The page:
Fatphobia Isn’t Natural, It’s Classist
FATPHOBIA ISN’T NATURAL, IT’S CLASSIST
The other day as I scrolled through social media, a video of a plus-sized social media influencer sharing her workout routine appeared on my feed. Naturally, the comment section was spewing hate – judging her appearance and arguing that fatphobia is ingrained in us through evolution. So many people are under the impression that pathologically fearing weight gain and not being attracted to overweight/plus-sized people is normal and justifiable. Yet with this thought pattern, they are completely disregarding that it wasn’t too long ago when fat was the beauty standard.
Fatness used to be a sign of health, affluence, and fertility since fat people were usually the only ones who could afford a life of food and leisure. This is shown historically in art and literature, as well as in the way ancient societies conceived of their gods. Beauty standards altered once late-stage capitalism set in and industries were able to influence beauty standards for profit. Being slim is now a commodity that can be purchased by wealthy individuals in Western culture. It has become the new emblem of money and power, whereas being overweight has become a sign of poverty due to food deserts and other factors.
When society and the medical community continuously promote the concept that “obesity” must be eradicated, it is the overweight individuals who bear the brunt of the stigma. This body hierarchy has its roots in racism, slavery, and any other attempt to classify bodies. We can no longer claim that making people less likely to be employed or promoted, getting paid less, having biased medical care, being socially ostracized, and being harassed are all measures to help them “be healthy.” These are the direct results of living in a culture that demonizes and hates obese bodies, and regards those who inhabit them as morally sub-human creatures.
We not only link being overweight with being poor, but we also tend to assess and value the aesthetics of poverty, fatness, and disability morally. Numerous people have tried to justify making fun of overweight people because they “appear racist,” and I’m left wondering how people can become so “woke” that they return to bigotry. People are continuously brainwashed into labelling others, especially those in the south as poor, obese, ugly, conservative, racist, and so on. Anti-obesity efforts have become so prevalent and accepted in recent years that some people may dismiss this issue as absurd. Consider that stigmatizing and putting shame on bodies, whether individually or collectively, does harm to both the hated fat individuals and the thinner people who are taught size bias and dread of becoming fat.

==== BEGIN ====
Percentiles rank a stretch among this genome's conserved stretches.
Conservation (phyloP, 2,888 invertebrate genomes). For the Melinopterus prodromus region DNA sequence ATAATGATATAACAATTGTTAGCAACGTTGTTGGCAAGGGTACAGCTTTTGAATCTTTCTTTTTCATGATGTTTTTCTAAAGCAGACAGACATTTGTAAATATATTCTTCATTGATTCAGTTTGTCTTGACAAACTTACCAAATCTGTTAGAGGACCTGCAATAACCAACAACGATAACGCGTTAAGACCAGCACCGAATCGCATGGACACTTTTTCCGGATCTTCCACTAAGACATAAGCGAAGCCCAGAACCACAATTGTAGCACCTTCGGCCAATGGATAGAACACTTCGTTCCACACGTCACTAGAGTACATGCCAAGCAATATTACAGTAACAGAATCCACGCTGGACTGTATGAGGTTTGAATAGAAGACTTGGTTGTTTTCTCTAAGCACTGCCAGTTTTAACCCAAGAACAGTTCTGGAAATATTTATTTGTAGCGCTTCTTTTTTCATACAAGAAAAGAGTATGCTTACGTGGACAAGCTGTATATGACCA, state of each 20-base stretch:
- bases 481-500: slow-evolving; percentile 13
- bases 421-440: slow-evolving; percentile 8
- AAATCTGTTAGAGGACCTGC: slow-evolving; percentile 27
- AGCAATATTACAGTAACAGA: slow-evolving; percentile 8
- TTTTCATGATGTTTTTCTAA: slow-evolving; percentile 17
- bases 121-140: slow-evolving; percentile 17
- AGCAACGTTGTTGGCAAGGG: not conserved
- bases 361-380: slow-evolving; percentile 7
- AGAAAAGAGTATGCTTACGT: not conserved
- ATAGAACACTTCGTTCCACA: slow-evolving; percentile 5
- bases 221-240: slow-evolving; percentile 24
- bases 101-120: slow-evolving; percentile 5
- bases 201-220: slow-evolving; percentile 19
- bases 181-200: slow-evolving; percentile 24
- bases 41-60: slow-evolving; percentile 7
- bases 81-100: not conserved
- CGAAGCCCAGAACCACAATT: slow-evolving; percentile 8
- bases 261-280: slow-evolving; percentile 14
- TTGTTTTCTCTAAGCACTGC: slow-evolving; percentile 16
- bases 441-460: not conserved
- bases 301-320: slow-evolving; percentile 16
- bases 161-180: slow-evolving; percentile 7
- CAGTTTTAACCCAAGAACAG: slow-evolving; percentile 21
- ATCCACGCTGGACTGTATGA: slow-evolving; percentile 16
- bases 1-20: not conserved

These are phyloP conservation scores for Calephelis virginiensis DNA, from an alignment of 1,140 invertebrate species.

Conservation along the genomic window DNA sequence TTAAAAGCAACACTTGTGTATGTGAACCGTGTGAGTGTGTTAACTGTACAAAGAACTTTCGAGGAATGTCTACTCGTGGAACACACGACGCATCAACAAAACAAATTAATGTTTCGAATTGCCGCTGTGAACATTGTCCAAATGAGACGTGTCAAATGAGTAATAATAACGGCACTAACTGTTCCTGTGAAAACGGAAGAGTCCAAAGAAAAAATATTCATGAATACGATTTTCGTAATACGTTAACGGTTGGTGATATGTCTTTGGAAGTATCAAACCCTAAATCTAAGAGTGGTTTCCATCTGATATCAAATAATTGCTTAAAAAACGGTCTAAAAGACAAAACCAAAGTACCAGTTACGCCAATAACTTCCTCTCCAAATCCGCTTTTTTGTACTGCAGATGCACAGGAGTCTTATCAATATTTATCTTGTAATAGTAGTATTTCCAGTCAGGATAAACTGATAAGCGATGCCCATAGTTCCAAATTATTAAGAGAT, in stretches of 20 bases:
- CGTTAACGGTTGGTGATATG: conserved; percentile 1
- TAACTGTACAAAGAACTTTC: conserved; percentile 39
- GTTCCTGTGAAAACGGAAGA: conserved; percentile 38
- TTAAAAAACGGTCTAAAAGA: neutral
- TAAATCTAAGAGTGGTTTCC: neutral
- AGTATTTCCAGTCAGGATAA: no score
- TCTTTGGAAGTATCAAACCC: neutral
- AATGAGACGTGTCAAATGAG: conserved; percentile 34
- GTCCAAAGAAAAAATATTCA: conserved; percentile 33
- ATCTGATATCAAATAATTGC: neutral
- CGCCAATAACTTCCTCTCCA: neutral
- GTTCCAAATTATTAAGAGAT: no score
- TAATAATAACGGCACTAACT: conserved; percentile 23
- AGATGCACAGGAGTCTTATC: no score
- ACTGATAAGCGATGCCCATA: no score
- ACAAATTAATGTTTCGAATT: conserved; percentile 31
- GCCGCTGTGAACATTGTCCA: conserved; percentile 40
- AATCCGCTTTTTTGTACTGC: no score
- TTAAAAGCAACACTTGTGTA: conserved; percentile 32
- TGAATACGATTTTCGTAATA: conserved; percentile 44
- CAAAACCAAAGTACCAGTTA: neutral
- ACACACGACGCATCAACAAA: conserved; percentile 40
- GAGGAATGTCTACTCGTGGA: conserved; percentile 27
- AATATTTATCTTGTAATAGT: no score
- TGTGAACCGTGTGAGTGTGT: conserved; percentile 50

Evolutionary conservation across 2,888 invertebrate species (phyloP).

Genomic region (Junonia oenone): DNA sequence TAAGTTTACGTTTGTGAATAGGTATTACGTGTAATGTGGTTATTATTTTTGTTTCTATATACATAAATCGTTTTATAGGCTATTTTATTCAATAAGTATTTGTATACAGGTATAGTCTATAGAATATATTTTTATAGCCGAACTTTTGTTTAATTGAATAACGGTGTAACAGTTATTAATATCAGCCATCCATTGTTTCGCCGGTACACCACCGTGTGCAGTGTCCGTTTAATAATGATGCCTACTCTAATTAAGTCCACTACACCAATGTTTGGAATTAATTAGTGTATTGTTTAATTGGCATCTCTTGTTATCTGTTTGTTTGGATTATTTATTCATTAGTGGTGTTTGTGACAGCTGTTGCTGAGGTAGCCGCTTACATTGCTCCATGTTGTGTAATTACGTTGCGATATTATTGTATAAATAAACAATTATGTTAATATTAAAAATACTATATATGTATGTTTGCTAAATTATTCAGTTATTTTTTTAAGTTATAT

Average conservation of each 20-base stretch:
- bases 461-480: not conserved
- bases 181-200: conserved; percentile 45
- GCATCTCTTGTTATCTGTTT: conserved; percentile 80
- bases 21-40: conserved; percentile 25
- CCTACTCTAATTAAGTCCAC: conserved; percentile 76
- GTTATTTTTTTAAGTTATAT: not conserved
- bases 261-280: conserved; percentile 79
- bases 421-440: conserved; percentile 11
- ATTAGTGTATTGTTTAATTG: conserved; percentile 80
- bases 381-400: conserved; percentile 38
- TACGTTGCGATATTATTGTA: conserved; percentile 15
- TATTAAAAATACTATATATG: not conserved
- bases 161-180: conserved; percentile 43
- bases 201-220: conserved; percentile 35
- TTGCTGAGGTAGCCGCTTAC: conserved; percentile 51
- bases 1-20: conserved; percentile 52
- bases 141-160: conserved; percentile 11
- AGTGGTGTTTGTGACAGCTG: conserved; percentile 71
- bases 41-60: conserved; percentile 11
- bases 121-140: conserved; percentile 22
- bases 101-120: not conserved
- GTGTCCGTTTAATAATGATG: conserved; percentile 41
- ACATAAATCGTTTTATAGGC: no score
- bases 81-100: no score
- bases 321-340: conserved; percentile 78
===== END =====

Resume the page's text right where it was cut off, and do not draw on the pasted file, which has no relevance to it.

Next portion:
The emphasis on weight — or health behaviors — places the responsibility on the person, diverting attention away from the more insidious issue of structural inequality. Health outcomes are influenced far more by the environment in which individuals live, work, and play than their health habits. While health behavior modification is important, we can do more to build an inclusive society where everyone feels valued and has the chance to live a fulfilling life. Fatphobia must be addressed as part of that agenda.
I want to reassure individuals who are stigmatized or fearful of being fat that it is not their fault; it is our culture that is failing them. It’s difficult to respect your body in a culture that demonizes it. By robbing us of our sense of belonging, oppression leaves its mark on our bodies.